8.1 LESSON FROM THE REAL WORLD: THE MANAGER’S PERSPECTIVE AND THE ENGINEER’S PERSPECTIVE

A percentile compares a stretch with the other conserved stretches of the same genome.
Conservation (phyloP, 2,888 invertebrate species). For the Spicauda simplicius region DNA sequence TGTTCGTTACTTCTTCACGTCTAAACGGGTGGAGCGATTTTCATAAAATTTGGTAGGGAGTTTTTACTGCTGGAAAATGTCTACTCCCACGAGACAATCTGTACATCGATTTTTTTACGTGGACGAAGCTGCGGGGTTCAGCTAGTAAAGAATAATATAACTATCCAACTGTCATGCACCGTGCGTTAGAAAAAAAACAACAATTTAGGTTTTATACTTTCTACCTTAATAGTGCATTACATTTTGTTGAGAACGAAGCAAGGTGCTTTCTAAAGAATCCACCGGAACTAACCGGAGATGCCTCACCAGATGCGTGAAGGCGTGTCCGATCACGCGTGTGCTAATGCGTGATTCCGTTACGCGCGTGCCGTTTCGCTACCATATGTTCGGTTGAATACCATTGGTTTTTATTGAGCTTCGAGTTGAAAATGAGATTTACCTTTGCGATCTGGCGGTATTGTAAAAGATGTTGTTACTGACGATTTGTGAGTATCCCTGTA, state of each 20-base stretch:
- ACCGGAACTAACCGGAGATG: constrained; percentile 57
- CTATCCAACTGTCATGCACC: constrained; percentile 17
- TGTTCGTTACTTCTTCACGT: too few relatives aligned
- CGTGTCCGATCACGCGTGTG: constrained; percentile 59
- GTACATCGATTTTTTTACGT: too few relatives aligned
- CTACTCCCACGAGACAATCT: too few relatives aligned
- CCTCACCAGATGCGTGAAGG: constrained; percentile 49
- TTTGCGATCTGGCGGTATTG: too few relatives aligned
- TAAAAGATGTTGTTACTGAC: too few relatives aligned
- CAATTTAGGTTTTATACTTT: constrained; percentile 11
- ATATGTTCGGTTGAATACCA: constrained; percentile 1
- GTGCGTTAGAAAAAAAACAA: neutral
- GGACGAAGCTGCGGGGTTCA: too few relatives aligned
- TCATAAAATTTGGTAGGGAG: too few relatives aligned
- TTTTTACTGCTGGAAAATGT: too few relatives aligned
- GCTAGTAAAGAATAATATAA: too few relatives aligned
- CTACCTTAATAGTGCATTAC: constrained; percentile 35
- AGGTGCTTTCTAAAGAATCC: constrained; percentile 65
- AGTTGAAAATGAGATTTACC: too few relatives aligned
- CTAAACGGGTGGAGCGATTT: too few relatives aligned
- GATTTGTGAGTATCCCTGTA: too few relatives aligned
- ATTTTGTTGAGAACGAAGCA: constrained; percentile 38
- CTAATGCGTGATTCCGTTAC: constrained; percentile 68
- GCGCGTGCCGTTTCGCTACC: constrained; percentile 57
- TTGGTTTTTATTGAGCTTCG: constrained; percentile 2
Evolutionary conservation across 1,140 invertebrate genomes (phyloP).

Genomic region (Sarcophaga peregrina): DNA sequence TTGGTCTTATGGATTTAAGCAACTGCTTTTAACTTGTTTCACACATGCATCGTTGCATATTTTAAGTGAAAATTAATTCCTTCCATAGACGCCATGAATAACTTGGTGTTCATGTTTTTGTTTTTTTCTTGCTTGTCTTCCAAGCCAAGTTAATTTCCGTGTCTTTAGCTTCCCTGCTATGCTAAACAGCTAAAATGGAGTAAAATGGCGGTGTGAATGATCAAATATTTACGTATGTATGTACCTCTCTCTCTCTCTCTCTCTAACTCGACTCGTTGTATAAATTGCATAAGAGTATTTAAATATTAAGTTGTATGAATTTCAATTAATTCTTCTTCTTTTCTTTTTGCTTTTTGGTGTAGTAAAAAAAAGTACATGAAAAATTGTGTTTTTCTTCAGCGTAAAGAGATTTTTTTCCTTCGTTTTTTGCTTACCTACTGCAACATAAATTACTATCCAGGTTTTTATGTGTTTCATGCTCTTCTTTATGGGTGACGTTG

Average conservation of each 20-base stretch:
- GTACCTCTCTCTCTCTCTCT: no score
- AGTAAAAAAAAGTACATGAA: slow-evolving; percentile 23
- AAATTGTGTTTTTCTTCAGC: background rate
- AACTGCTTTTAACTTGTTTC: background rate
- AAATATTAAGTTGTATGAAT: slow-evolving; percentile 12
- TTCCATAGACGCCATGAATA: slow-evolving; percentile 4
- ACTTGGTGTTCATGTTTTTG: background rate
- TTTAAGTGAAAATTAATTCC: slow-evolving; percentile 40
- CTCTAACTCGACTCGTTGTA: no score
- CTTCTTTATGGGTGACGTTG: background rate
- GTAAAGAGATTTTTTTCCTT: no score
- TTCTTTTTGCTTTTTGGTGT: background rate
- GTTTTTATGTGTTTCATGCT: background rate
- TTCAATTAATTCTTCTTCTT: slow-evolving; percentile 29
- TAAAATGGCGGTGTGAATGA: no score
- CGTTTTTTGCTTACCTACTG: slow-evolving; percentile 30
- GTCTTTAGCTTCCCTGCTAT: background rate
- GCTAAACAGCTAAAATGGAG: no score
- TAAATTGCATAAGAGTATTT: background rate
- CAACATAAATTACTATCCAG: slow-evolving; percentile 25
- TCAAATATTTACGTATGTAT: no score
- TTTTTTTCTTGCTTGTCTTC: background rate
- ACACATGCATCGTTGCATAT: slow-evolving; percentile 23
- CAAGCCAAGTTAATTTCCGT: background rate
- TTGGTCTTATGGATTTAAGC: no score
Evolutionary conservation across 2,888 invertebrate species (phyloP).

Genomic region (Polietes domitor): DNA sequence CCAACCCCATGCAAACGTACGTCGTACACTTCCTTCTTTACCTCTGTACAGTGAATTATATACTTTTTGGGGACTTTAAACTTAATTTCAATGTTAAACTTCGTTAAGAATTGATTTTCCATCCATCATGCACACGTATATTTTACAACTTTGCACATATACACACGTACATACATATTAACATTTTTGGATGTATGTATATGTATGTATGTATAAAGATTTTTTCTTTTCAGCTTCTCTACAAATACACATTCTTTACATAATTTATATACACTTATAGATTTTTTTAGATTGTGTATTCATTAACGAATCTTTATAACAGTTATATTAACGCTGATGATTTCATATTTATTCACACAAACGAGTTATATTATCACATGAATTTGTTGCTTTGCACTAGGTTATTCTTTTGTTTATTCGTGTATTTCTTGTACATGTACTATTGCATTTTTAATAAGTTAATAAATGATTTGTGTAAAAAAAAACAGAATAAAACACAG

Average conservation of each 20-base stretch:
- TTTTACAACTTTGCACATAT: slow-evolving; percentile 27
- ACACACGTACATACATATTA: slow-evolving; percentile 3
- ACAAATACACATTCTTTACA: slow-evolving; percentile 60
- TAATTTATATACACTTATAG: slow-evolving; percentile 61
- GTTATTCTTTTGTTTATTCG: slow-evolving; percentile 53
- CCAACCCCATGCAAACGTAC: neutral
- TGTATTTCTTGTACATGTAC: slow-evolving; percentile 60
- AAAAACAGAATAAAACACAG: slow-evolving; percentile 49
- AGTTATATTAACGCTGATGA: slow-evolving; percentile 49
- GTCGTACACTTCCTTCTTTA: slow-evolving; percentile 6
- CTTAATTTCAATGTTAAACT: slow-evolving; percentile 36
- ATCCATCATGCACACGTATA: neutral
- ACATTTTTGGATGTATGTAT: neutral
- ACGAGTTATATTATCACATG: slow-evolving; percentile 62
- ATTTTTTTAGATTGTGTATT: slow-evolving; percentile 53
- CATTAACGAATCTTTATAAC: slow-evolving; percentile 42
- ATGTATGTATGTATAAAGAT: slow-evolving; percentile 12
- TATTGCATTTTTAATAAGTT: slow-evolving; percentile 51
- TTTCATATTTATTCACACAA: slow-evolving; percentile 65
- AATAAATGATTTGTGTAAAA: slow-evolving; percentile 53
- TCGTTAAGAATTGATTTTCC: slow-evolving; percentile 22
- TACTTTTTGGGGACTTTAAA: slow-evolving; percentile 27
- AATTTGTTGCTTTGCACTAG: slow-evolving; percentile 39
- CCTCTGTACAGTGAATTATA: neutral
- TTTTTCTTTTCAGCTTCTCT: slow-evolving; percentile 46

Early in my career, I was working for a defense contractor. We were doing a series of 25-MHz CMOS designs. Even as a junior-level engineer, I was put in charge of an entire memory map unit design. This was a large design by the standards of the time, perhaps 20,000 gates. I was proud. After I had the circuit designed and properly simulating and had completed initial placement and routing of the function, I commenced timing closure of the circuit, which was very rudimentary at the time. We could go in and substitute higher drive strength cells for lower drive strength cells, and we could move some placement and some routing, but modern-day tools such as those allowing useful skew had not yet been developed. The short paths were resolved quickly, a tribute, as I saw it, to my foresight during the circuit design. The long paths took a little longer, and even though there were not too many, I struggled. Finally, after several weeks, whereas some of the other designers had already released their chips to processing, I was down to one remaining long path. It was less than 40.1 nanoseconds long, including propagation, setup, and clock skew, and I could not figure out a way to get those last 100 pico-seconds out of the design. I worked at it day and night for two weeks and nothing I tried would reduce that last long path, Finally, one Friday morning, I went in to my boss’s office ...